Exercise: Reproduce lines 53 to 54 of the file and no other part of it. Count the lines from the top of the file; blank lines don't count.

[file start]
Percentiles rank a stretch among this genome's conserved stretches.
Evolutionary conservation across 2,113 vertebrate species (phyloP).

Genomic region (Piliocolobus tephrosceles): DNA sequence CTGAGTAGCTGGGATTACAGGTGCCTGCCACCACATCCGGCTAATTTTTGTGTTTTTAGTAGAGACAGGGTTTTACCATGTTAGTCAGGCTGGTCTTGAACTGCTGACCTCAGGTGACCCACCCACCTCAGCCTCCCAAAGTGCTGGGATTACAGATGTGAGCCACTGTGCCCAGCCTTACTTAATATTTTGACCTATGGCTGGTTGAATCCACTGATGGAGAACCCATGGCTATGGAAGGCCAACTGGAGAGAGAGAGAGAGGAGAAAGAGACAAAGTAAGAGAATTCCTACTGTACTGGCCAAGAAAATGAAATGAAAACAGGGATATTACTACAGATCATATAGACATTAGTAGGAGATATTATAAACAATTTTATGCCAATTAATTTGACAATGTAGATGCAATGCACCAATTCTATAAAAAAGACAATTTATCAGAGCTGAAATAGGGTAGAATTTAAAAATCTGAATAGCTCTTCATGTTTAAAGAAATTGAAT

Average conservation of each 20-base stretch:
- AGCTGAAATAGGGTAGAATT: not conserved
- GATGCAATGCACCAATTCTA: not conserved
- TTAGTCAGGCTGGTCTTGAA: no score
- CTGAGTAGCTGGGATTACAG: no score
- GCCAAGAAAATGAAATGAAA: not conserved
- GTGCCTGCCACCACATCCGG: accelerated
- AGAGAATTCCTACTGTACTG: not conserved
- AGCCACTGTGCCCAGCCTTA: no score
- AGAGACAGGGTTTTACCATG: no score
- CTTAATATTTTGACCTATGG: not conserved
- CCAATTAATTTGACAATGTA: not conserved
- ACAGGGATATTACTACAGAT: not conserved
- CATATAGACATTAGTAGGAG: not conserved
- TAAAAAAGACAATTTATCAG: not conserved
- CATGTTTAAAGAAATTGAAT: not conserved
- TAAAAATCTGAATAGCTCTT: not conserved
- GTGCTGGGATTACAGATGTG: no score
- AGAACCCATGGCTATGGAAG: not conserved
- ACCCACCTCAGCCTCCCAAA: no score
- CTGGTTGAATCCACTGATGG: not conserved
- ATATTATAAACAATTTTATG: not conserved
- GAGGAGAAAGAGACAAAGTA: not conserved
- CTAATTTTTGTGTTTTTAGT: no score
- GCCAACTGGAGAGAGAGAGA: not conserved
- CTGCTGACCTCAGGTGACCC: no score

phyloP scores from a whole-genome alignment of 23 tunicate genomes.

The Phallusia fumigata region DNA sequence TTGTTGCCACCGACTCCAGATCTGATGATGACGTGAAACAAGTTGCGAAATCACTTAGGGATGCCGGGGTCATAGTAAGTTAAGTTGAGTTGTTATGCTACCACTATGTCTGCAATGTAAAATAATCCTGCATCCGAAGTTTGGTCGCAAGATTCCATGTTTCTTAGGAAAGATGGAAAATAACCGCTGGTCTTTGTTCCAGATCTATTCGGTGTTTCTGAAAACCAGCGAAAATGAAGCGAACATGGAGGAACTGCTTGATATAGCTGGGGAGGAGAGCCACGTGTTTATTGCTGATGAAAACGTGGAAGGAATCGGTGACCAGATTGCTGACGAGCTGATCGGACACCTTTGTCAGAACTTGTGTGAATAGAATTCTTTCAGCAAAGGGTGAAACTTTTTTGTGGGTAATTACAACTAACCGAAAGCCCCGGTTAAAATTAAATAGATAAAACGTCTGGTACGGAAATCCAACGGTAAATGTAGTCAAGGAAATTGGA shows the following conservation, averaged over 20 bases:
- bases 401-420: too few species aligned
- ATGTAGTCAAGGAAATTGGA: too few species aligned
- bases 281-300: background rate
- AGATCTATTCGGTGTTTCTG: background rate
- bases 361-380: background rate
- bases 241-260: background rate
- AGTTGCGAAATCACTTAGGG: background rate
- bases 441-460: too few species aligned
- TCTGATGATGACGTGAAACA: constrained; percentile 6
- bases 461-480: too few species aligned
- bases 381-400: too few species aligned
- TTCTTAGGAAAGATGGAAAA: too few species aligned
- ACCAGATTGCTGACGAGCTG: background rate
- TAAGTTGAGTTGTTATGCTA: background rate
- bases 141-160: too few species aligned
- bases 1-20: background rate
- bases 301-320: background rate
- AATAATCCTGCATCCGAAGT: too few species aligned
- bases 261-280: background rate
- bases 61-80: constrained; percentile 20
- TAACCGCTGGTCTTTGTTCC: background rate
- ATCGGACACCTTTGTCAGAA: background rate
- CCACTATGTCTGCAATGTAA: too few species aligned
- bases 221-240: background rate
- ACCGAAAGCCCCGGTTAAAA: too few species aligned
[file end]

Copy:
- ATCGGACACCTTTGTCAGAA: background rate
- CCACTATGTCTGCAATGTAA: too few species aligned